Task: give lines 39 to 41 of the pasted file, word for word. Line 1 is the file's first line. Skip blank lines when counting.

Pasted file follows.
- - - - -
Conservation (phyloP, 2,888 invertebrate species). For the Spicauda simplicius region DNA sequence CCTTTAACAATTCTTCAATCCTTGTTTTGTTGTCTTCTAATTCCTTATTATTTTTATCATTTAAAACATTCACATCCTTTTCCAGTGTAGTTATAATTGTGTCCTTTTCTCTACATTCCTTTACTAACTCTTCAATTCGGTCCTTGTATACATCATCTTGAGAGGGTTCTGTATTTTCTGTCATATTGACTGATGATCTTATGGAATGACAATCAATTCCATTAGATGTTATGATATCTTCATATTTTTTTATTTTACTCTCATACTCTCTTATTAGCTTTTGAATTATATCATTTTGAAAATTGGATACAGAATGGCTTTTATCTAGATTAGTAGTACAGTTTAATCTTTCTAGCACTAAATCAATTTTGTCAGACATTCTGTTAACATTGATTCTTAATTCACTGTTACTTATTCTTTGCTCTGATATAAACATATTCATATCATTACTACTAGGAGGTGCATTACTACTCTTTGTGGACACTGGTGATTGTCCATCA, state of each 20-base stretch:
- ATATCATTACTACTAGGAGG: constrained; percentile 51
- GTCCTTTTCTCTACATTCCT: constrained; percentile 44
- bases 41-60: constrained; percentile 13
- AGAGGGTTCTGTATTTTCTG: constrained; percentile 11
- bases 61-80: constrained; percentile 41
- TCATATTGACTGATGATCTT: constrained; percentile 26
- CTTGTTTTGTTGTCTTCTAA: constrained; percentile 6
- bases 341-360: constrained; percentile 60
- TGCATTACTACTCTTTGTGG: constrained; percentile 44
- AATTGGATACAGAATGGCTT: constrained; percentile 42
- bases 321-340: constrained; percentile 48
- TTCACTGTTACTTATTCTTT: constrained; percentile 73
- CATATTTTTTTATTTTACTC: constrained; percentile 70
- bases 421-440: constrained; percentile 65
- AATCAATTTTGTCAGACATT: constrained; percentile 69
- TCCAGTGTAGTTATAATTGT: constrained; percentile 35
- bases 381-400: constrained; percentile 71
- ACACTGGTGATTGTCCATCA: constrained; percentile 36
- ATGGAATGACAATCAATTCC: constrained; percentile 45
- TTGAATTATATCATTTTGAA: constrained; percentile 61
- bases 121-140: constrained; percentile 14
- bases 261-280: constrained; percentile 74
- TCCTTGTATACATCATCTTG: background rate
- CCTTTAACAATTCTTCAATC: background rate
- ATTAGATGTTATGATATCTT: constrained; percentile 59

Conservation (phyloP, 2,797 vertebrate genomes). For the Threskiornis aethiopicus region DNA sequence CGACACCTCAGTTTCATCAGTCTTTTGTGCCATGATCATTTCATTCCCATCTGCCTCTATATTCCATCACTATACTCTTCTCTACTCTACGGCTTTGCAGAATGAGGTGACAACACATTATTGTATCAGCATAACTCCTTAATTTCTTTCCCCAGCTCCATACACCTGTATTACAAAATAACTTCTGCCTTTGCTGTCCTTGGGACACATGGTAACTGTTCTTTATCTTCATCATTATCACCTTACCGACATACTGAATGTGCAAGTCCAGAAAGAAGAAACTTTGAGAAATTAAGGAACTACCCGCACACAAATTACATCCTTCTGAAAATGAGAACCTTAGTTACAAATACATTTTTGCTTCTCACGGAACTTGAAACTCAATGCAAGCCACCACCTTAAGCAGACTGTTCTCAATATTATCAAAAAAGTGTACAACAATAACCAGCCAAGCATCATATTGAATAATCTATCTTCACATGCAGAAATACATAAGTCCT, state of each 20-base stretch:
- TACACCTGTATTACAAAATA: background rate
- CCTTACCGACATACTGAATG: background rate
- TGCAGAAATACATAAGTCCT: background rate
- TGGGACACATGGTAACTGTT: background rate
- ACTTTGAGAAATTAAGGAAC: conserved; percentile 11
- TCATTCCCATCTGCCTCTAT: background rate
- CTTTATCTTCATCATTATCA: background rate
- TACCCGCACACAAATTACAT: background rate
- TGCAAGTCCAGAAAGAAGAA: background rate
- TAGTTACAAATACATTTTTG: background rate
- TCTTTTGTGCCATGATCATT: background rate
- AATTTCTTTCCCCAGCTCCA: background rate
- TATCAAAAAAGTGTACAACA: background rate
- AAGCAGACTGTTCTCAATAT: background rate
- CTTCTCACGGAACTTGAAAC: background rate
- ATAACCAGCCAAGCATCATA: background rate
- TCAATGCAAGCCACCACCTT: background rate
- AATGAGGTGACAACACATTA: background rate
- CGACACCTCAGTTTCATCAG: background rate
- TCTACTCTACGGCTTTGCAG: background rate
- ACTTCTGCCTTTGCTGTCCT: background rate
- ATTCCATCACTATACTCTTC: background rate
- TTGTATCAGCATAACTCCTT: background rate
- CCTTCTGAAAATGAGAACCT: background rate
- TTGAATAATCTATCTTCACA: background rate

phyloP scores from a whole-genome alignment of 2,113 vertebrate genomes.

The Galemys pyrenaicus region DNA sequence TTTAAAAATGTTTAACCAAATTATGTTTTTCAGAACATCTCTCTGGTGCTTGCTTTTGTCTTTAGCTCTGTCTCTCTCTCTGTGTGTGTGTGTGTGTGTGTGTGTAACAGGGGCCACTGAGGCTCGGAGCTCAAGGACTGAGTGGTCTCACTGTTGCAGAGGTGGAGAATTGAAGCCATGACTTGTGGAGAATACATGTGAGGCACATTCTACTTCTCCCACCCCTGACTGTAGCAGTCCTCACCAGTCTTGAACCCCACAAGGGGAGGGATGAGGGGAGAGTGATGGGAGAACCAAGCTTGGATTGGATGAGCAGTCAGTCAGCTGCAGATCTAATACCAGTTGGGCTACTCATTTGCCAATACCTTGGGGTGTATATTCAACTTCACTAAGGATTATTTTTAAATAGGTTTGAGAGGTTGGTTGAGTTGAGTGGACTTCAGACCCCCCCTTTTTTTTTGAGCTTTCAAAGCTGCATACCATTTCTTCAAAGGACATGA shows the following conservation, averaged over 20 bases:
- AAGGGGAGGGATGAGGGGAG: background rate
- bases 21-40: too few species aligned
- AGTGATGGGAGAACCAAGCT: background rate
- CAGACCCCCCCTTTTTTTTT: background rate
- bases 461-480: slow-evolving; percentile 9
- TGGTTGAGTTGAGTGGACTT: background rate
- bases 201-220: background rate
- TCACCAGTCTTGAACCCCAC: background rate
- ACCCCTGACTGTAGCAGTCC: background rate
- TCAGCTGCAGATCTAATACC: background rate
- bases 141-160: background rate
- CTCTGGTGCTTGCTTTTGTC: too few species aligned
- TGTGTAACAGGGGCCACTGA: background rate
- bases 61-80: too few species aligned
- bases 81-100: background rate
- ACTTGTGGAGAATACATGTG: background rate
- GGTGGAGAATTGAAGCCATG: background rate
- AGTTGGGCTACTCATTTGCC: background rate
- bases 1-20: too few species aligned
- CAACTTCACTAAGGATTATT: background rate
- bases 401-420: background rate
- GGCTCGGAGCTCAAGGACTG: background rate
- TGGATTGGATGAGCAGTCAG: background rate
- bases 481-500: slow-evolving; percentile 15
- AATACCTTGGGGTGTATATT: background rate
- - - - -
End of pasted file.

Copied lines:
- AATTTCTTTCCCCAGCTCCA: background rate
- TATCAAAAAAGTGTACAACA: background rate
- AAGCAGACTGTTCTCAATAT: background rate